Effective rehearsal, excellent performance

The one time I was proud of my playing as a member of the guitar orchestra and the combined sound we produced was also the one instance that I had forgotten to bring equipment to video or audio record ourselves. The three pieces we played in the concert of 27th April 2018 were much easier than the repertoire of the two previous concerts. I felt in control. I felt like a contributing member of the ensemble. We started and ended at the same time, no extra noises. My only regret was that I did not record it, and we won’t be giving this concert again.

From the reaction of the audience (loud and instant applause after each piece and the prolonged applause at the end; individual compliments after the concert), I gather we didn’t do badly at all. What makes an excellent performance? The first clue, we had an effective rehearsal only four nights earlier.

Rehearsal at Yamaha Music School in Lexington, Massachusetts on 23rd April 2018

On Monday 23rd April 2018, we met at the Yamaha Music School in Lexington, for our final rehearsal before the dress rehearsal and concert. The school gave us their ensemble room, studio 5, in the far end of the long hallway. The above photo was taken before the remaining three members had arrived. One member had injured his finger and couldn’t make any of the rehearsals for this concert before Jorge Caballero. For three of the members, it was to be their first performance in the First Lutheran Church in Boston and my second.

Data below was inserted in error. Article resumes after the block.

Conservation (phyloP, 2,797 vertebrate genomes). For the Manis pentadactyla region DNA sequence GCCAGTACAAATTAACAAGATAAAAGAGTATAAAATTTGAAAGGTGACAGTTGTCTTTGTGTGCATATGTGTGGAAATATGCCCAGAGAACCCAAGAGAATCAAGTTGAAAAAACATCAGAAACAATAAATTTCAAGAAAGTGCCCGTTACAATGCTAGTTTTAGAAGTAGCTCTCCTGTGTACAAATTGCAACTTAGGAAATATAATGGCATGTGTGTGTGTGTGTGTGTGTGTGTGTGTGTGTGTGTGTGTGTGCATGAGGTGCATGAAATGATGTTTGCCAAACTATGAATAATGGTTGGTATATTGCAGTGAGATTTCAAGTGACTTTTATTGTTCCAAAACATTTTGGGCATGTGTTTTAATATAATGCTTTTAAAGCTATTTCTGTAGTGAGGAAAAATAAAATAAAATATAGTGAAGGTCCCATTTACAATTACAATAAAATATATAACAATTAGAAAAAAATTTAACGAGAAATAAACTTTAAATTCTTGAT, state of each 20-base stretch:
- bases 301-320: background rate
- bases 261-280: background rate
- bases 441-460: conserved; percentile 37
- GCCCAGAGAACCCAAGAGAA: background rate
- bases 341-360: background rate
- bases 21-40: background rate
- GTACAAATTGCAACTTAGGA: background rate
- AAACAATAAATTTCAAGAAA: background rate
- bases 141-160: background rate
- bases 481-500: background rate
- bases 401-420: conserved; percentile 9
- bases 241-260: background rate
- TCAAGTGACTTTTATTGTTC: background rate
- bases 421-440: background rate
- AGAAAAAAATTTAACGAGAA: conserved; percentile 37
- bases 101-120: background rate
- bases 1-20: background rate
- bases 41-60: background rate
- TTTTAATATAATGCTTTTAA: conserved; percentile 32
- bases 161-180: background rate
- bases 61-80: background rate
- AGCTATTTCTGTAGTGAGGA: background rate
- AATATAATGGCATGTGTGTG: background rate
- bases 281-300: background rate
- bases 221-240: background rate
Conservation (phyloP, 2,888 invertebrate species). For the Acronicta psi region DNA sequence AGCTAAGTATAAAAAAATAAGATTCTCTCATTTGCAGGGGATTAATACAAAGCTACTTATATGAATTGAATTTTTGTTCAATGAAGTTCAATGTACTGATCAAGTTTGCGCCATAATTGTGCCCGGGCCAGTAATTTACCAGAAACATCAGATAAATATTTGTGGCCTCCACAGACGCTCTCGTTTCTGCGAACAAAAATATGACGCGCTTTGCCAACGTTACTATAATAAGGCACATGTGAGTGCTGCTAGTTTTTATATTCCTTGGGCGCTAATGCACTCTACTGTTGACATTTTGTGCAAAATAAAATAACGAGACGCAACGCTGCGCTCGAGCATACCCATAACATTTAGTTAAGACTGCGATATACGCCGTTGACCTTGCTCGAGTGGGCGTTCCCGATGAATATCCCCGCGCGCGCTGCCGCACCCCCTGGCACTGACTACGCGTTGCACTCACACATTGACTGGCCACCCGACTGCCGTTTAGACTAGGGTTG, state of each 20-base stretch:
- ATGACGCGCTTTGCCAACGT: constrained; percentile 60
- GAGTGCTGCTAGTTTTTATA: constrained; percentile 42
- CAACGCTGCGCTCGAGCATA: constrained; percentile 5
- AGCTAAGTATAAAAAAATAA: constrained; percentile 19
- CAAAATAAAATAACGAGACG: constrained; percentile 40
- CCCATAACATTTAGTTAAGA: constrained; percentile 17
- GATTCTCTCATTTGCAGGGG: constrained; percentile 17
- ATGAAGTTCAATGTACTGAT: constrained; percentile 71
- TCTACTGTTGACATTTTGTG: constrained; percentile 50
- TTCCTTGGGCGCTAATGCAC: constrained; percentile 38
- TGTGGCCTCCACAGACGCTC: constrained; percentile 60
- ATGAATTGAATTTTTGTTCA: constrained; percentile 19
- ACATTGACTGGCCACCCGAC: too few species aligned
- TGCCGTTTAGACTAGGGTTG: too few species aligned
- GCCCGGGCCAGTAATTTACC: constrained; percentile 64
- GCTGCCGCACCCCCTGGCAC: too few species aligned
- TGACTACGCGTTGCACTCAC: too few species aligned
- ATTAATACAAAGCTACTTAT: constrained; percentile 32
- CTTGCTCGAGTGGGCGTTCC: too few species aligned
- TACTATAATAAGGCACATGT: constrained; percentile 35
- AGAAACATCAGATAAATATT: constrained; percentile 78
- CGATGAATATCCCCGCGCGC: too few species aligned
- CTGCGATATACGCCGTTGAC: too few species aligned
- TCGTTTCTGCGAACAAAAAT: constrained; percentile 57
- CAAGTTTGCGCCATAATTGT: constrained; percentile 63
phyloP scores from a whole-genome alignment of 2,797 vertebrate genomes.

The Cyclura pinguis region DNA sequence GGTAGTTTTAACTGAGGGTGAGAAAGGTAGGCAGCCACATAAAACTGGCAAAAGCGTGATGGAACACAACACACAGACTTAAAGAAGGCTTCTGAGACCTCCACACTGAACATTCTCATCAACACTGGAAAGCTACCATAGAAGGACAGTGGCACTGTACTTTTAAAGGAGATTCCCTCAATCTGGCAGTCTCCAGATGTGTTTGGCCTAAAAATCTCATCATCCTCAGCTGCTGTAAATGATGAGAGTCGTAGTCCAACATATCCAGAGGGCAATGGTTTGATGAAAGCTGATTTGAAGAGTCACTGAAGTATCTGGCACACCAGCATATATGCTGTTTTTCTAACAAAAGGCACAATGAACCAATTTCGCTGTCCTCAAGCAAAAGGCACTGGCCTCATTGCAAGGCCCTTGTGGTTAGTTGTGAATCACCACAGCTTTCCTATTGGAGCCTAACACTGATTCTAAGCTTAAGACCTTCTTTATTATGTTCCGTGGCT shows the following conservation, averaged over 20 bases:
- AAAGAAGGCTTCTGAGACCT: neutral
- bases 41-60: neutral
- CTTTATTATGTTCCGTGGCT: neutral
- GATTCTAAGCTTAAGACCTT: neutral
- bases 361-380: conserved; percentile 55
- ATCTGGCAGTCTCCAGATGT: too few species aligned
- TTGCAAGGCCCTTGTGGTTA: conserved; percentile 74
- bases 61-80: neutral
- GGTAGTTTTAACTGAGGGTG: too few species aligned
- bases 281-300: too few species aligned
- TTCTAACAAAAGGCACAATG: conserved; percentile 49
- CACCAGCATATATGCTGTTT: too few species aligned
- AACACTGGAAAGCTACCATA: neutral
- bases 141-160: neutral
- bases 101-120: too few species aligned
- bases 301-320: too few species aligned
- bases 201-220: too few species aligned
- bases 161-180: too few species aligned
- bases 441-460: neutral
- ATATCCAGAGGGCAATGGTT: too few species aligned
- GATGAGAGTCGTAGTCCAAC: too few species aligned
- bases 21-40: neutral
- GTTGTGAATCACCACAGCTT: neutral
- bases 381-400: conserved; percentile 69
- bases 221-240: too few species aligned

Promptly at 6:30 pm, our conductor, Robert Bekkers tapped his long white baton on his music stand, signalling our evening rehearsal to commence. By then we had tuned and warmed up individually, as several of us had arrived well before then. As usual, he began with technical exercises, getting us to play different notes on one string with four fingers on the left hand by alternating the index and ring fingers on the right hand.

In the small windowless studio, I was keenly aware of the close proximity to my neighbours. A sudden movement may cause the fragile stand to topple, taped sheet music to fly, and foot stool to fall. As usual, we all have to readjust when another person arrives. Because the three pieces have different number of parts (between three and six), we’re not always assigned the same part number and may risk sitting next to someone who plays a different part number in the next piece.

Playing in an ensemble forces us to be aware of our neighbours on both sides. We cannot ignore what they’re doing. At the same time, we have to pay attention to the conductor: cues to play a new passage, dynamics, and when to mute. Those of us accustomed to performing as soloists may have to get used to the presence of others. It requires an additional level of awareness and multi-tasking ability.

As guitar is a soft instrument, playing in a guitar orchestra fine-tunes our ears, so-to-speak. We really have to listen to each other and the group as a whole.

Personally, I like to sit next to someone who plays loud enough that I can hear without straining my ears. I often debate to myself whether it’s better to pretend to play and not make a mistake or actually play (loud enough for others to hear) and risk making a mistake.